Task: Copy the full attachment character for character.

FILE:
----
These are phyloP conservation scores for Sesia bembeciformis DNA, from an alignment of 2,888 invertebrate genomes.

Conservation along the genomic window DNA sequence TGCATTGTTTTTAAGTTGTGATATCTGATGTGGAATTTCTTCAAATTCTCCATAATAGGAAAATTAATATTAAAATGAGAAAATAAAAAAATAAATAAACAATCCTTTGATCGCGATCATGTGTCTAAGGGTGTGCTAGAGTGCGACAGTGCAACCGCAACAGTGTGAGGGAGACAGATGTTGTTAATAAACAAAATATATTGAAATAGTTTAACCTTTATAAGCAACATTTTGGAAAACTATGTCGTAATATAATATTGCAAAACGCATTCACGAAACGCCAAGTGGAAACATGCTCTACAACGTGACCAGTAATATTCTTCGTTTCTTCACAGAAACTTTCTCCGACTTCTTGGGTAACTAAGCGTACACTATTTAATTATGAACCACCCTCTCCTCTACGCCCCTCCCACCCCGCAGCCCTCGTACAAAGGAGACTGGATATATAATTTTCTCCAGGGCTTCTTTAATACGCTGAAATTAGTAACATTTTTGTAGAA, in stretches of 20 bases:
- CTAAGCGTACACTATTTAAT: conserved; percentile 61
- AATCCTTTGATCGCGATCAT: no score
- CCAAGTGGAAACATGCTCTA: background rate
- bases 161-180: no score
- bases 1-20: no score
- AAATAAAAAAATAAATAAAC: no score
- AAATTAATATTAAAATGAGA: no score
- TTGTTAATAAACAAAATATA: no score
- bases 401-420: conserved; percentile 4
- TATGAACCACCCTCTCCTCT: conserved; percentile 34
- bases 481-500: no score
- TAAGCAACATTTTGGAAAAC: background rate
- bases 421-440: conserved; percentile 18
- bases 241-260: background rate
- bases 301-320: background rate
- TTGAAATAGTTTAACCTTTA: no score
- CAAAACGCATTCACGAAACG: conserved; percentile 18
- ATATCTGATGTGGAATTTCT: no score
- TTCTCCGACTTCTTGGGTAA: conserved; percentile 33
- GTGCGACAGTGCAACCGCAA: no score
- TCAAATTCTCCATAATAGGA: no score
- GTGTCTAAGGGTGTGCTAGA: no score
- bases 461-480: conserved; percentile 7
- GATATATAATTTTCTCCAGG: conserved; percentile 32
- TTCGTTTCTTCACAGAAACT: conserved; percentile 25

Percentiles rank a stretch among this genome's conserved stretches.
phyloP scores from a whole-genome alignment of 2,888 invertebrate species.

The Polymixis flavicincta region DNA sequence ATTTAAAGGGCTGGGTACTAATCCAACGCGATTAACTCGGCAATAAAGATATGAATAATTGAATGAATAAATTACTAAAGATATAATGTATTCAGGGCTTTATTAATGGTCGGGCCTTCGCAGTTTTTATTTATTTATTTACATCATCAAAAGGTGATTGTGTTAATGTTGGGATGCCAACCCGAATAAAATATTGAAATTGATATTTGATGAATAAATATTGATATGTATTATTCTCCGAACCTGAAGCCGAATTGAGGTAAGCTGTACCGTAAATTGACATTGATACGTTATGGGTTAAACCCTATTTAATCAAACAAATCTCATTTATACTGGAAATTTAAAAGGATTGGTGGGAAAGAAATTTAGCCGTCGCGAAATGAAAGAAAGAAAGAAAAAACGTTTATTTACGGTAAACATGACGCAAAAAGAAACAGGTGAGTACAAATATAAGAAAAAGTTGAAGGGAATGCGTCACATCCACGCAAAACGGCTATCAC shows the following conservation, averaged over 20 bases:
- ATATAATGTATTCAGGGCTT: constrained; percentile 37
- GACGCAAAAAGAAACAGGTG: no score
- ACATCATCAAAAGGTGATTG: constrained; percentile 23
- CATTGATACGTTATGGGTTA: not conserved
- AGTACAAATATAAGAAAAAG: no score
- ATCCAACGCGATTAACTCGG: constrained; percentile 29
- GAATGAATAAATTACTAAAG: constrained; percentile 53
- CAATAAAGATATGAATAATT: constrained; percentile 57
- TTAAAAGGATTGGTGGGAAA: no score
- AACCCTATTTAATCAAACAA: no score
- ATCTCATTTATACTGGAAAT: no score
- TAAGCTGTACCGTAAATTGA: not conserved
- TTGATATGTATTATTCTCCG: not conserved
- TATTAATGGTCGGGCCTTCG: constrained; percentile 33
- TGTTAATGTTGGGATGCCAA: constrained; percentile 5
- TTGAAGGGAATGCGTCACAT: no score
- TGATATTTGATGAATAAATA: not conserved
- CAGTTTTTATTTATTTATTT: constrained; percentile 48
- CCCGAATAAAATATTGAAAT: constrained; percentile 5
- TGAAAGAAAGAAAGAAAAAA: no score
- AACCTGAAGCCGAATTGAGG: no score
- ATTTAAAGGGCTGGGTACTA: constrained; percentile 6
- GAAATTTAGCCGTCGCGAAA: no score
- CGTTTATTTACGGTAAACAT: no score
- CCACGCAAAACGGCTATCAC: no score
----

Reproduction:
These are phyloP conservation scores for Sesia bembeciformis DNA, from an alignment of 2,888 invertebrate genomes.

Conservation along the genomic window DNA sequence TGCATTGTTTTTAAGTTGTGATATCTGATGTGGAATTTCTTCAAATTCTCCATAATAGGAAAATTAATATTAAAATGAGAAAATAAAAAAATAAATAAACAATCCTTTGATCGCGATCATGTGTCTAAGGGTGTGCTAGAGTGCGACAGTGCAACCGCAACAGTGTGAGGGAGACAGATGTTGTTAATAAACAAAATATATTGAAATAGTTTAACCTTTATAAGCAACATTTTGGAAAACTATGTCGTAATATAATATTGCAAAACGCATTCACGAAACGCCAAGTGGAAACATGCTCTACAACGTGACCAGTAATATTCTTCGTTTCTTCACAGAAACTTTCTCCGACTTCTTGGGTAACTAAGCGTACACTATTTAATTATGAACCACCCTCTCCTCTACGCCCCTCCCACCCCGCAGCCCTCGTACAAAGGAGACTGGATATATAATTTTCTCCAGGGCTTCTTTAATACGCTGAAATTAGTAACATTTTTGTAGAA, in stretches of 20 bases:
- CTAAGCGTACACTATTTAAT: conserved; percentile 61
- AATCCTTTGATCGCGATCAT: no score
- CCAAGTGGAAACATGCTCTA: background rate
- bases 161-180: no score
- bases 1-20: no score
- AAATAAAAAAATAAATAAAC: no score
- AAATTAATATTAAAATGAGA: no score
- TTGTTAATAAACAAAATATA: no score
- bases 401-420: conserved; percentile 4
- TATGAACCACCCTCTCCTCT: conserved; percentile 34
- bases 481-500: no score
- TAAGCAACATTTTGGAAAAC: background rate
- bases 421-440: conserved; percentile 18
- bases 241-260: background rate
- bases 301-320: background rate
- TTGAAATAGTTTAACCTTTA: no score
- CAAAACGCATTCACGAAACG: conserved; percentile 18
- ATATCTGATGTGGAATTTCT: no score
- TTCTCCGACTTCTTGGGTAA: conserved; percentile 33
- GTGCGACAGTGCAACCGCAA: no score
- TCAAATTCTCCATAATAGGA: no score
- GTGTCTAAGGGTGTGCTAGA: no score
- bases 461-480: conserved; percentile 7
- GATATATAATTTTCTCCAGG: conserved; percentile 32
- TTCGTTTCTTCACAGAAACT: conserved; percentile 25

Percentiles rank a stretch among this genome's conserved stretches.
phyloP scores from a whole-genome alignment of 2,888 invertebrate species.

The Polymixis flavicincta region DNA sequence ATTTAAAGGGCTGGGTACTAATCCAACGCGATTAACTCGGCAATAAAGATATGAATAATTGAATGAATAAATTACTAAAGATATAATGTATTCAGGGCTTTATTAATGGTCGGGCCTTCGCAGTTTTTATTTATTTATTTACATCATCAAAAGGTGATTGTGTTAATGTTGGGATGCCAACCCGAATAAAATATTGAAATTGATATTTGATGAATAAATATTGATATGTATTATTCTCCGAACCTGAAGCCGAATTGAGGTAAGCTGTACCGTAAATTGACATTGATACGTTATGGGTTAAACCCTATTTAATCAAACAAATCTCATTTATACTGGAAATTTAAAAGGATTGGTGGGAAAGAAATTTAGCCGTCGCGAAATGAAAGAAAGAAAGAAAAAACGTTTATTTACGGTAAACATGACGCAAAAAGAAACAGGTGAGTACAAATATAAGAAAAAGTTGAAGGGAATGCGTCACATCCACGCAAAACGGCTATCAC shows the following conservation, averaged over 20 bases:
- ATATAATGTATTCAGGGCTT: constrained; percentile 37
- GACGCAAAAAGAAACAGGTG: no score
- ACATCATCAAAAGGTGATTG: constrained; percentile 23
- CATTGATACGTTATGGGTTA: not conserved
- AGTACAAATATAAGAAAAAG: no score
- ATCCAACGCGATTAACTCGG: constrained; percentile 29
- GAATGAATAAATTACTAAAG: constrained; percentile 53
- CAATAAAGATATGAATAATT: constrained; percentile 57
- TTAAAAGGATTGGTGGGAAA: no score
- AACCCTATTTAATCAAACAA: no score
- ATCTCATTTATACTGGAAAT: no score
- TAAGCTGTACCGTAAATTGA: not conserved
- TTGATATGTATTATTCTCCG: not conserved
- TATTAATGGTCGGGCCTTCG: constrained; percentile 33
- TGTTAATGTTGGGATGCCAA: constrained; percentile 5
- TTGAAGGGAATGCGTCACAT: no score
- TGATATTTGATGAATAAATA: not conserved
- CAGTTTTTATTTATTTATTT: constrained; percentile 48
- CCCGAATAAAATATTGAAAT: constrained; percentile 5
- TGAAAGAAAGAAAGAAAAAA: no score
- AACCTGAAGCCGAATTGAGG: no score
- ATTTAAAGGGCTGGGTACTA: constrained; percentile 6
- GAAATTTAGCCGTCGCGAAA: no score
- CGTTTATTTACGGTAAACAT: no score
- CCACGCAAAACGGCTATCAC: no score